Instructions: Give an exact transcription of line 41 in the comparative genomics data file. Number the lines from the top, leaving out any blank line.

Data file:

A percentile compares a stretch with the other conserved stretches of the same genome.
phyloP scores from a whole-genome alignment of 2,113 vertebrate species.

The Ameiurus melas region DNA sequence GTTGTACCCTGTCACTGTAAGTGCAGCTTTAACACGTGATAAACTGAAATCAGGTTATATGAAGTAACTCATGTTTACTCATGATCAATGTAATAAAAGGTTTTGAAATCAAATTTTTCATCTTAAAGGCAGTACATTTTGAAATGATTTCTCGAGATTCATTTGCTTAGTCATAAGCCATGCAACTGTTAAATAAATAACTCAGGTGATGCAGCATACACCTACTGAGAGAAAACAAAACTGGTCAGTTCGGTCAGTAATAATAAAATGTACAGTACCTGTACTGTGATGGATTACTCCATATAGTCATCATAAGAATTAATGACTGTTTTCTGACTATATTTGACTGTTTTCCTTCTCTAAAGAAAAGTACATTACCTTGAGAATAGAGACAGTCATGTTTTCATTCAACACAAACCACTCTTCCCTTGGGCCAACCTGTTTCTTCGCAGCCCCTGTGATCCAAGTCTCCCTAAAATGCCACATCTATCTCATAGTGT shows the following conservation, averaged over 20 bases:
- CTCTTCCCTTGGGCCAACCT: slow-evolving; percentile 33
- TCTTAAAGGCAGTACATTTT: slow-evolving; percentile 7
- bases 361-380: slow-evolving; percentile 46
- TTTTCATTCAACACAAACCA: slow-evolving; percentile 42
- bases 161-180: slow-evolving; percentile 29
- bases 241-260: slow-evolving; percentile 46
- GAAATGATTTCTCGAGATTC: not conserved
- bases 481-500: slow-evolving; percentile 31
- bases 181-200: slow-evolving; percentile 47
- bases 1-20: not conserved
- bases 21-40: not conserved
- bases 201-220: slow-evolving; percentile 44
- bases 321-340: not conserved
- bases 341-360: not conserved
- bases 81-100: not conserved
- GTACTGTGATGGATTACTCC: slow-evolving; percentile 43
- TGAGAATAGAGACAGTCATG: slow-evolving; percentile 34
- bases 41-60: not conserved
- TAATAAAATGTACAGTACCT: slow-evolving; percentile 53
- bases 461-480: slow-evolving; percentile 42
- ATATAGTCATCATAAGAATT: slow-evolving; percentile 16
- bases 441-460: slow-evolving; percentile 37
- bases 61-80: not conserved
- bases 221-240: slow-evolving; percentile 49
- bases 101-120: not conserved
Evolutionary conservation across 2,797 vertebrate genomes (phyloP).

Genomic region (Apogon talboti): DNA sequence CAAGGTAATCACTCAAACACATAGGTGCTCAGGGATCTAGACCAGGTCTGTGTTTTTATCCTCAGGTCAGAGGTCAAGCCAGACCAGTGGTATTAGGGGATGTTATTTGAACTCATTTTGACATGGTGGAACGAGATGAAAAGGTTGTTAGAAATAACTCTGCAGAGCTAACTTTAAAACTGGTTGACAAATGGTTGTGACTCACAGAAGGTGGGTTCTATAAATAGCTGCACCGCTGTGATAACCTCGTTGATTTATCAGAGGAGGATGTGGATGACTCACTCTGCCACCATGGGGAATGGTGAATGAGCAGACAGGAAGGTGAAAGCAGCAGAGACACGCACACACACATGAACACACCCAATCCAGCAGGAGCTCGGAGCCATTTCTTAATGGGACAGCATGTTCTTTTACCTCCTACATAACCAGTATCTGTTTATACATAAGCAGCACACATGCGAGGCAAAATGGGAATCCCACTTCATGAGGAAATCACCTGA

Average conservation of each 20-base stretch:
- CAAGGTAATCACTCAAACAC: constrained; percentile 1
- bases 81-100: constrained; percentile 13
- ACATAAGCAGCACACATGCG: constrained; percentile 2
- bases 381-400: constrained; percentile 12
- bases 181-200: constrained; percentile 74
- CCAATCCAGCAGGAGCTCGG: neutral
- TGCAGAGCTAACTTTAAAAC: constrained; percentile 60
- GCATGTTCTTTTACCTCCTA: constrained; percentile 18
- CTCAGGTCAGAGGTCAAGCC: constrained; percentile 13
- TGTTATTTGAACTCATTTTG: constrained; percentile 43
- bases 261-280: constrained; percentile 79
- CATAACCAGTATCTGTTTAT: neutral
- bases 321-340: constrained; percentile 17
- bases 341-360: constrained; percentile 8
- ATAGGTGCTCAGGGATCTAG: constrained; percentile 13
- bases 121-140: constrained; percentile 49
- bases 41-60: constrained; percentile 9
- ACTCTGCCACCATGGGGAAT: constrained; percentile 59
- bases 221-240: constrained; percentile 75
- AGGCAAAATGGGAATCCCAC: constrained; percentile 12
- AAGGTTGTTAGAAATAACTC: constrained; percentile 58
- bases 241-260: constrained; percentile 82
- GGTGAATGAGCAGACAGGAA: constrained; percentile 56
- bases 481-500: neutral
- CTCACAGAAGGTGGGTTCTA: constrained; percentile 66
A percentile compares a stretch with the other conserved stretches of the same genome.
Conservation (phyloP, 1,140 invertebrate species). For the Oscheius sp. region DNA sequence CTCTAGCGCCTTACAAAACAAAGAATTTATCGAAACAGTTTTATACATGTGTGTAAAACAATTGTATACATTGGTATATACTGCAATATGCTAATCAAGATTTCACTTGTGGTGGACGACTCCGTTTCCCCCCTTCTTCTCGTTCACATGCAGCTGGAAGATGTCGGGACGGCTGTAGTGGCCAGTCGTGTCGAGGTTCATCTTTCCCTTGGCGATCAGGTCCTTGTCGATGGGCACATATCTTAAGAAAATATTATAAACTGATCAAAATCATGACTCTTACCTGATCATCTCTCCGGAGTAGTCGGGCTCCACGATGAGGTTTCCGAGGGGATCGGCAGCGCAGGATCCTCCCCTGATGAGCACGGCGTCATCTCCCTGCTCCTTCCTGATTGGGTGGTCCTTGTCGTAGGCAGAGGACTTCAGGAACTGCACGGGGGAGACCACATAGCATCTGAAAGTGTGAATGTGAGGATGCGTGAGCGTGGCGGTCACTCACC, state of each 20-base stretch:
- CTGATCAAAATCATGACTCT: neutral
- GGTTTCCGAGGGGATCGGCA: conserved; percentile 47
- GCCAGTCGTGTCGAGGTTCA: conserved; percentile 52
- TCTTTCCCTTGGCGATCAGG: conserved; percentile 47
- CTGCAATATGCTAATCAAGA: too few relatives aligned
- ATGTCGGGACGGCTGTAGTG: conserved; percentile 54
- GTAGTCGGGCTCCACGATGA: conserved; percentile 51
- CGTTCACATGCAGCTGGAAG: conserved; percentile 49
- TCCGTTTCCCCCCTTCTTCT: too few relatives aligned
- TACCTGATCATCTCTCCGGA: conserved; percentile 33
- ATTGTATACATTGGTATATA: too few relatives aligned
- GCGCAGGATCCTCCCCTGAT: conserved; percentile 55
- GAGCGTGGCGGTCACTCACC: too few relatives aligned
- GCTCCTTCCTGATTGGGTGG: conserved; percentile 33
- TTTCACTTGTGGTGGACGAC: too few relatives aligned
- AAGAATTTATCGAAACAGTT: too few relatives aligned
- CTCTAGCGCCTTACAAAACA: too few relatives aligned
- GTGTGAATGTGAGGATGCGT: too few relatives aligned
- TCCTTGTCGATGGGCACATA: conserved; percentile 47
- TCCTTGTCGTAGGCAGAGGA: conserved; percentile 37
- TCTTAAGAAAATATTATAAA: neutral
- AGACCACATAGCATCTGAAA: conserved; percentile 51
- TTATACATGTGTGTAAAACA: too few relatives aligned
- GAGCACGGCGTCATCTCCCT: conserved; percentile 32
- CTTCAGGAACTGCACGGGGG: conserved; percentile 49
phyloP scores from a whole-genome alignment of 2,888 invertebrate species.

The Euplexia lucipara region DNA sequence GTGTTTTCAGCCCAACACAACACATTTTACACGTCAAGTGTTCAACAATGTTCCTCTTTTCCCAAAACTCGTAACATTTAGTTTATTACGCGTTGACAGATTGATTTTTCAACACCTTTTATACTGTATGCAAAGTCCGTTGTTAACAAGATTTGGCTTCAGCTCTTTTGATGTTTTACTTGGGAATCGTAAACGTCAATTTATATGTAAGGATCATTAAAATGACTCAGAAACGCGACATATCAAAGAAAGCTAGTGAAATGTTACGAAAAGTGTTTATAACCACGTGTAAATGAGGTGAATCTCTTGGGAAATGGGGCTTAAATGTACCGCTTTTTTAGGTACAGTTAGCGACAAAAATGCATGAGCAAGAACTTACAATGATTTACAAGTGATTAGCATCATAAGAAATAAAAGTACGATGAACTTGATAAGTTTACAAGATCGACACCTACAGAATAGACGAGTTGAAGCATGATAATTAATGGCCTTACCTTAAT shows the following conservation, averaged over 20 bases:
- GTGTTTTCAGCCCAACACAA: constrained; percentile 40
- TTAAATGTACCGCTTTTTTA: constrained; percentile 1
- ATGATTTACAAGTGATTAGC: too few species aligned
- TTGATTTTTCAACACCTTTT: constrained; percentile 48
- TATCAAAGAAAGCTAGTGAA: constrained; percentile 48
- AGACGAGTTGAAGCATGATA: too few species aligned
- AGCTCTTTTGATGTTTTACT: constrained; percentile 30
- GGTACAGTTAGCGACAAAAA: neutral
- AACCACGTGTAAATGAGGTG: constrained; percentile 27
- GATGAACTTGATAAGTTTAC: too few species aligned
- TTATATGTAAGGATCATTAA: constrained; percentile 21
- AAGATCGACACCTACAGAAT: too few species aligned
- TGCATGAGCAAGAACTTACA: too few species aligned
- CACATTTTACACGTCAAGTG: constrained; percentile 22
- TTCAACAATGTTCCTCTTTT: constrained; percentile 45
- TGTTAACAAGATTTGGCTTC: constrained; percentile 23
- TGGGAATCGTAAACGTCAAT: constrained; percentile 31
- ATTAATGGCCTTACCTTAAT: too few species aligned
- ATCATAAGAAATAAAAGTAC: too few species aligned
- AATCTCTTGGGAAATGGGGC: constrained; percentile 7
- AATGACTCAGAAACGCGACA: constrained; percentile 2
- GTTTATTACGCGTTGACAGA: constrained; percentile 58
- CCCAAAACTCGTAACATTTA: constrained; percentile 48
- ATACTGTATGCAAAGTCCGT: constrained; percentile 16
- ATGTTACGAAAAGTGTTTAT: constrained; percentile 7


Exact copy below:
- TGTTATTTGAACTCATTTTG: constrained; percentile 43